Gaining Insights on Student Course Selection in Higher Education with Community Detection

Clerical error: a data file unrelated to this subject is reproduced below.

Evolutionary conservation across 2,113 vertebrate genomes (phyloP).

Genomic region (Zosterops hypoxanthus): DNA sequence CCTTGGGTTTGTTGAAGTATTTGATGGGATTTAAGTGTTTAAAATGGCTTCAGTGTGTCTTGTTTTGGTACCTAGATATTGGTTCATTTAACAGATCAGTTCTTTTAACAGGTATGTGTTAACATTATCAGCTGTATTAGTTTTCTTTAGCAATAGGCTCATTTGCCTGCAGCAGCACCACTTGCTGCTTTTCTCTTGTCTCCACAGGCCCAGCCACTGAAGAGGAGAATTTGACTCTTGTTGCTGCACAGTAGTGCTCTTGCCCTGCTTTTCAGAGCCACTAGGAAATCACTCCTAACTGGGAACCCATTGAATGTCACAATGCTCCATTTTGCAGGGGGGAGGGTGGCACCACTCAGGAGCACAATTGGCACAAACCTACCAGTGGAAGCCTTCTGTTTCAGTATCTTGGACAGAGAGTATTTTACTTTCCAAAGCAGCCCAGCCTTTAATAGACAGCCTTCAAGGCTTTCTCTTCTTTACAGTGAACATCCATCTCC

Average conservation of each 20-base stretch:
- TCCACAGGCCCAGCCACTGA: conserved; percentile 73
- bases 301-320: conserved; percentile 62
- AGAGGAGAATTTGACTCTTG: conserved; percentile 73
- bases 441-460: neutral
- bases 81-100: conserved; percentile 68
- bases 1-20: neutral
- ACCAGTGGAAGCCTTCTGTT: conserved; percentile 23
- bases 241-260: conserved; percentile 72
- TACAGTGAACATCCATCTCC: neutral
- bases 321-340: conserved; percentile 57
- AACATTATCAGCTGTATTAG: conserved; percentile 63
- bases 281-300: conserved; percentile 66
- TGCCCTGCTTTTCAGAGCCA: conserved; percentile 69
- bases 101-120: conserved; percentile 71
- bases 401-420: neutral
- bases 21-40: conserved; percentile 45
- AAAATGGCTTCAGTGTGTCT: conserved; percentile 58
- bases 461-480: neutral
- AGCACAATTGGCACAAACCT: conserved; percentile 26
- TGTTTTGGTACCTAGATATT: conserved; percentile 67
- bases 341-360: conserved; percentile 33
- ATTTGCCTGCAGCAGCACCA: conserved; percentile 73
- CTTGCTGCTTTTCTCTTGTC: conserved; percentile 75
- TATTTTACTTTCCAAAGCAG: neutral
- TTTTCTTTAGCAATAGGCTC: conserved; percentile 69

Abstract: Gaining insight into course choices holds significant value for universities, especially those who aim for flexibility in their programs and wish to adapt quickly to changing demands of the job market. However, little emphasis has been put on utilizing the large amount of educational data to understand these course choices. Here, we use network analysis of the course selection of all students who enrolled in an undergraduate program in engineering, psychology, business or computer science at a Nordic university over a five year period. With these methods, we have explored student choices to identify their distinct fields of interest. This was done by applying community detection to a network of courses, where two courses were connected if a student had taken both. We compared our community detection results to actual major specializations within the computer science department and found strong similarities. To compliment this analysis, we also used directed networks to identify the "typical" student, by looking at students’ general course choices by semester. We found that course choices diversify as programs progress, meaning that attempting to understand course choices by identifying a "typical" student gives less insight than understanding what characterizes course choice diversity. Analysis with our proposed methodology can be used to offer more tailored education, which in turn allows students to follow their interests and adapt to the ever-changing career market.